by Molly Hanrahan, Monitoring & Evaluation Intern, and Merritt Frey, Executive Director
In this post, we explore this year’s DEF exam results and their fluctuation from year to year. In a companion post coming next week, we’ll discuss the wide variation in results among our schools on the DEF exam.
The DEF exam in Mali tests 9th grade students as they graduate from middle school. If students pass the test, they are eligible to continue on to higher education. If they fail, they must repeat 9th grade until they succeed. This reality combined with the fact that the DEF test results are the only quantitative measure we have of how much our students are learning means that it’s incredibly important to us to have strong pass rates.
We're pretty happy with this year's overall pass rate at our schools -- 59 percent. However, we're less happy with our ability to understand what drives that pass rate and, more importantly, pass rates at individual schools.
Frustratingly, our DEF pass rates fluctuate greatly from year to year. See the chart to the right to see this fluctuation in action. Although our overall trend shows improving DEF scores, each year sees quite a swing – ranging from changes of 3 to 21 percentage points over the years! This fluctuation often occurs at the individual school level as well. For example, one school went from a 75% pass rate last year to a 0% pass rate this year. Another increased from a 10% pass rate in 16-17 to a 98% pass rate in 17-18.
Even more dramatic swings are seen in the national DEF pass rate…so at least we know the problem isn’t just us! This makes us wonder if the problem isn’t outside of our schools – perhaps the DEF exam itself is dramatically easier or harder in different school years?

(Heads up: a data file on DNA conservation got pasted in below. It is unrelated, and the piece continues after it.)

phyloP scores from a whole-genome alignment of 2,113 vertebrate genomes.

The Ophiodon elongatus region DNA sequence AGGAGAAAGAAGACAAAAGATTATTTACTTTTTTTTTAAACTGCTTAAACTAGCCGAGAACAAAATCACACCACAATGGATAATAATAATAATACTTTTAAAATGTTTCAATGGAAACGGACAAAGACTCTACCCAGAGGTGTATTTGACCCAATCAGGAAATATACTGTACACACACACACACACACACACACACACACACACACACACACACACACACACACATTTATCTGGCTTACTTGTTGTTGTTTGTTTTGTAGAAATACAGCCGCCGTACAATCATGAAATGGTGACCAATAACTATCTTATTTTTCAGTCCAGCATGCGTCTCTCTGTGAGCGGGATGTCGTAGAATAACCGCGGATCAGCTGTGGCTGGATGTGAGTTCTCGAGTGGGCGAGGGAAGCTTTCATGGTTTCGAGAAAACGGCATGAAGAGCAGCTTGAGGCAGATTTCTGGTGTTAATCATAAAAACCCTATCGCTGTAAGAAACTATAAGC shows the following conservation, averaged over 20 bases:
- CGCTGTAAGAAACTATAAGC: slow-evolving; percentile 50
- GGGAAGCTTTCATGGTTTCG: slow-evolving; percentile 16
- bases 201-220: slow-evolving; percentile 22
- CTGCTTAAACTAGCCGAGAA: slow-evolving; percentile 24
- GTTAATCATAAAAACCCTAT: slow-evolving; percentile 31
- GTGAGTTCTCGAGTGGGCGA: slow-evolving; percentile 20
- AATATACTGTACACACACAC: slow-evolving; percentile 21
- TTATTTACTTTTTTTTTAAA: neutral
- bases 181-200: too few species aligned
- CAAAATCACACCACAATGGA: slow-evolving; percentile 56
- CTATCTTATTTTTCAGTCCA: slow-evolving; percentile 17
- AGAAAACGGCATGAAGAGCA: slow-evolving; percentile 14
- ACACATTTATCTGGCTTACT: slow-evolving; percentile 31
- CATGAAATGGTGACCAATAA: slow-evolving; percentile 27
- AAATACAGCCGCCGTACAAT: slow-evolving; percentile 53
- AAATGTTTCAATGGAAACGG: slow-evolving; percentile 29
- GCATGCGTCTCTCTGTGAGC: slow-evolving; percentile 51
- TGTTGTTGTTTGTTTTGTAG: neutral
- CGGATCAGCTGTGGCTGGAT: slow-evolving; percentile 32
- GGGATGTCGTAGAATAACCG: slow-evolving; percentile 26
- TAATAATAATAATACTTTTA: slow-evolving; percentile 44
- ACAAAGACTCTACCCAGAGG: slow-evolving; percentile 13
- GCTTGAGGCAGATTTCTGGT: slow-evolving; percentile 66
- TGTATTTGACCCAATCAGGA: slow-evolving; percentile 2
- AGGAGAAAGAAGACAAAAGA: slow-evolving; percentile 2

Looking closer to home in our schools, we analyzed DEF pass rates against some of our other data to see if we could find a pattern. So far, we have not yet found any strong correlation with class size, school age, location, etc. It does appear that there may be correlation between the number of textbooks available per student and DEF pass rates. There is also a modest connection between school age and pass rates -- new schools (i.e., those 3 years old or younger) tend to slowly ramp up their pass rates.
We’re doing some additional analysis to see if those correlations stand up to further testing. (More on that in next week’s blog post about variation in DEF pass rates among our schools.) However, any correlation should point more toward variation among the schools (i.e., a school with more textbooks would perform better) not fluctuation between one year and the next (i.e. if there is a correlation a school with more textbooks would likely do better each year, not do great one year and terrible the next).
While our pass rates fluctuate, we have many schools with amazing results this year. We are proud of our students who passed, and they’ve opened doors for themselves in the future—we just need to find out how to stabilize and increase the number of students experiencing that success.